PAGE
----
N.inv. Pigorini/ Serie W
72460/ HT Wa 1110
The flat-based nodule 72460/ HT Wa 1110 bears a seal impression representing “A boar’s tusk helmet” (Alberti et alii 2013,11).
The nodule bears one Linear A sign on face C.
The sign recurs just on a few of examples (besides on the nodule 72460, it recurs on 71969), evidence that doesn’t allow to understand if it was used as acrophonic abbreviation for the name of a product or for a place.
This single hole hanging nodule was discovered in the North-West Quarter, between the Room 13, also known as “Stanza dei Sigilli”, and the Portico 11, like most of the cretulae, probably fallen from the upper floor, which collapsed in the fire that destroyed the Villa (Halbherr 1903, 30; Levi 1925, 73; for the provenance of administrative documents See Militello 1988, 1992, 2001, 2011).
Measures 2.0 cm x 1.5 cm x 1.2 cm.
The seal impression HT 6 recurs 3 times, one time at the Pigorini Museum Corpus (Del Freo 2002-2003,69-70).
The motif represents a boar’s tusk helmet with cheek pieces and nape protection, decorated on the top by a hackle or a horn, at the beginning Misinterpreted as the tail of a scorpion (Del Freo 2002-2003, 69). The motif is completed by a semi-circle of palmettes that runs from the left to the right of it.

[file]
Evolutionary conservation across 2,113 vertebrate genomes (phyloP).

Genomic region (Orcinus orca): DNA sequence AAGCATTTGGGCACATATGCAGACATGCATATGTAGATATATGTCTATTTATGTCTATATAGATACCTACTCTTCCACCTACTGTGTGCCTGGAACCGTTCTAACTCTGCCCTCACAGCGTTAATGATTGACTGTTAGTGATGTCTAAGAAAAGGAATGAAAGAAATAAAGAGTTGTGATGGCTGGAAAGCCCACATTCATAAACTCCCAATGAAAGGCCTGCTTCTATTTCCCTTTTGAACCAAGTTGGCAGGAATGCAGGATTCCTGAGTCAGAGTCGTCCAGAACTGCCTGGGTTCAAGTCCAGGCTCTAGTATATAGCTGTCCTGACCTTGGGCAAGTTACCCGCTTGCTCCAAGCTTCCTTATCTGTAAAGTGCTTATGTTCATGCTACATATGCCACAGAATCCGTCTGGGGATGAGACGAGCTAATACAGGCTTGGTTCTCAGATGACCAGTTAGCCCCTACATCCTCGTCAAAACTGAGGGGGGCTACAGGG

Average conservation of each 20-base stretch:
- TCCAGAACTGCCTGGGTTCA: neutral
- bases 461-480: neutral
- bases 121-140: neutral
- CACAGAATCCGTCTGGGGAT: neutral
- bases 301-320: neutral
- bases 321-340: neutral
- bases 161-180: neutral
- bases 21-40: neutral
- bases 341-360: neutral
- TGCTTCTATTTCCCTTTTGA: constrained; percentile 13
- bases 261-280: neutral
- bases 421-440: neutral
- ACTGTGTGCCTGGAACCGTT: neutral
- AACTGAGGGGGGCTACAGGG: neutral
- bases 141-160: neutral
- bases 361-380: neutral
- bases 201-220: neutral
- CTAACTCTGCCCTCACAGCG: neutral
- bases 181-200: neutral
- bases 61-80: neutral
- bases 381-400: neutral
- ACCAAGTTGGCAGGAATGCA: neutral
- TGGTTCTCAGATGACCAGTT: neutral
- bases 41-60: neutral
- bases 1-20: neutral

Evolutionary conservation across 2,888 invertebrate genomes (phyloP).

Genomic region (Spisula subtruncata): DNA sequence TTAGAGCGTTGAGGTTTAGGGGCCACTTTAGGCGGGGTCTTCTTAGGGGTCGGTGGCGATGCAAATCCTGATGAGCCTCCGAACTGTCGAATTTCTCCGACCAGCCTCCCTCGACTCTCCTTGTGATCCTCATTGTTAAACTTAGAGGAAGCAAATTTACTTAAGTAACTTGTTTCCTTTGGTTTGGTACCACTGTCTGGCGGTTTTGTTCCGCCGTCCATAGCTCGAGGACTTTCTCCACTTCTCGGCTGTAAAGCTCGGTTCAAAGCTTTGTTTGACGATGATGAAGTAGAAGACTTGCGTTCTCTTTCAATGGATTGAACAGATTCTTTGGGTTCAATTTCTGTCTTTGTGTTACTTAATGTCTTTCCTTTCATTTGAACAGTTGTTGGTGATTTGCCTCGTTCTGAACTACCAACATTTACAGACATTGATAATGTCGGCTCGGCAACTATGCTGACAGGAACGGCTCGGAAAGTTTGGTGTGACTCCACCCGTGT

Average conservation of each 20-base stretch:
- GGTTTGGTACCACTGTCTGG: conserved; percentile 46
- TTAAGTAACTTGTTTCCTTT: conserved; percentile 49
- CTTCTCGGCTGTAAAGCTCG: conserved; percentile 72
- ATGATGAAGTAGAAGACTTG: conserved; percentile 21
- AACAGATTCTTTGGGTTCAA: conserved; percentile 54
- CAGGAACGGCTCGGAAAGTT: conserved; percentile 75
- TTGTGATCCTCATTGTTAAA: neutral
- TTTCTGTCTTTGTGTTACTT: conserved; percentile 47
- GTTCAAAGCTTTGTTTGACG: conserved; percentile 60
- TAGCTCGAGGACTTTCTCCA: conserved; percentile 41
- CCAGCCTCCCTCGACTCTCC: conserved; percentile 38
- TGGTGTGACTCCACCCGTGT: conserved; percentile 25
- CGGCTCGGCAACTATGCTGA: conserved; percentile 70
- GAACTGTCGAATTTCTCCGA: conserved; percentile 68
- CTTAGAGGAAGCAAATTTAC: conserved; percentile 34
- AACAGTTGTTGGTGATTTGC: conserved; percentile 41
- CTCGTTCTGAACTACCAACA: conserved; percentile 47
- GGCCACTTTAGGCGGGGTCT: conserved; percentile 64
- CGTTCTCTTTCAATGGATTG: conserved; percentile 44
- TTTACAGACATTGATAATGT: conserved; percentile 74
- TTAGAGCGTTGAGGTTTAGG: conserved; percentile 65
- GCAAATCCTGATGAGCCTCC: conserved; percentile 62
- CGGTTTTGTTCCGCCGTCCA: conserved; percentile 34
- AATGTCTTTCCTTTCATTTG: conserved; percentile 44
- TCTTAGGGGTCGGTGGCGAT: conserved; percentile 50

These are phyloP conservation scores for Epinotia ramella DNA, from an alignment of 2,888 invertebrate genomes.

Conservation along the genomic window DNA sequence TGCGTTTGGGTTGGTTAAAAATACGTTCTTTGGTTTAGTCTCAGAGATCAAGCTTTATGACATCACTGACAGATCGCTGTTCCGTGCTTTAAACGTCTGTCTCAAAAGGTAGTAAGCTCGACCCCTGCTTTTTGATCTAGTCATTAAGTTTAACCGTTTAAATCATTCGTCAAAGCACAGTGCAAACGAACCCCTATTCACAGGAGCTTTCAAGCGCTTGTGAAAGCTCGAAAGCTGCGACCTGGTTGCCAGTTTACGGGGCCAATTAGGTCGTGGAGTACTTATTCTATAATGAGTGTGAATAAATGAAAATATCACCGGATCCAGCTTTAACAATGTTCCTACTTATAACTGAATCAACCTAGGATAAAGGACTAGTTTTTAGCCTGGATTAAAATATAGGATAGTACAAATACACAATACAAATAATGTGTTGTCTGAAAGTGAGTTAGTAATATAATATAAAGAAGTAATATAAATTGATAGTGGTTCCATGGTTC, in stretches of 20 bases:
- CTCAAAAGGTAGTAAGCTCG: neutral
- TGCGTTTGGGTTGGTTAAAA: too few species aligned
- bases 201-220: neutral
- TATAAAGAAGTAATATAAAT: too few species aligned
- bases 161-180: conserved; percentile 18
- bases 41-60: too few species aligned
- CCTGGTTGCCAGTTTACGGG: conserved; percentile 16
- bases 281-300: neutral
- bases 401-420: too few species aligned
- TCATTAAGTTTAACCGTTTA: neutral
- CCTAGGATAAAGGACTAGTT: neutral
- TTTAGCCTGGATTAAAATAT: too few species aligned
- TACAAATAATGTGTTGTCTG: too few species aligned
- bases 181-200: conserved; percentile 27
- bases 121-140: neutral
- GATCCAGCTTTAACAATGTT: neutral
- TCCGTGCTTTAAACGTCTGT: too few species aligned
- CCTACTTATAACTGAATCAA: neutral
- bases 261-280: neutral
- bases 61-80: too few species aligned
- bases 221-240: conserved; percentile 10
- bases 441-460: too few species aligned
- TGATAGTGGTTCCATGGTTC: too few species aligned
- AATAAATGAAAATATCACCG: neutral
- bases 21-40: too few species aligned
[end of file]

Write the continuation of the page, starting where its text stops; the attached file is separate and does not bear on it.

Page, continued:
The boar’s tusk helmet has been considered a typical feature of the Mycenaean culture, but, even though it was more widespread on the Continent, from MM II to LM III it recurs also in the Cretan iconography. It WAS made by a skull cap on which were sewn tusks half-moon shaped. The tusks were not simply decorations, but they were direct proof of the courage and skills of the warrior. As a matter of fact, it has been esteemed that at least the tusks of 30 boars were necessary to decorate three lines of the helmet, and of 75 boars in order to decorate fully the helmet, the cheekpieces, and the nape protection (Morgan 1988,112-114). The boar’s hunt was probably linked to a rite of passage, involving young aristocrats entering adulthood, and proof of the success of the enterprise was the display of the boars’ tusk on their helmets (Cultraro 2004, 127-128).
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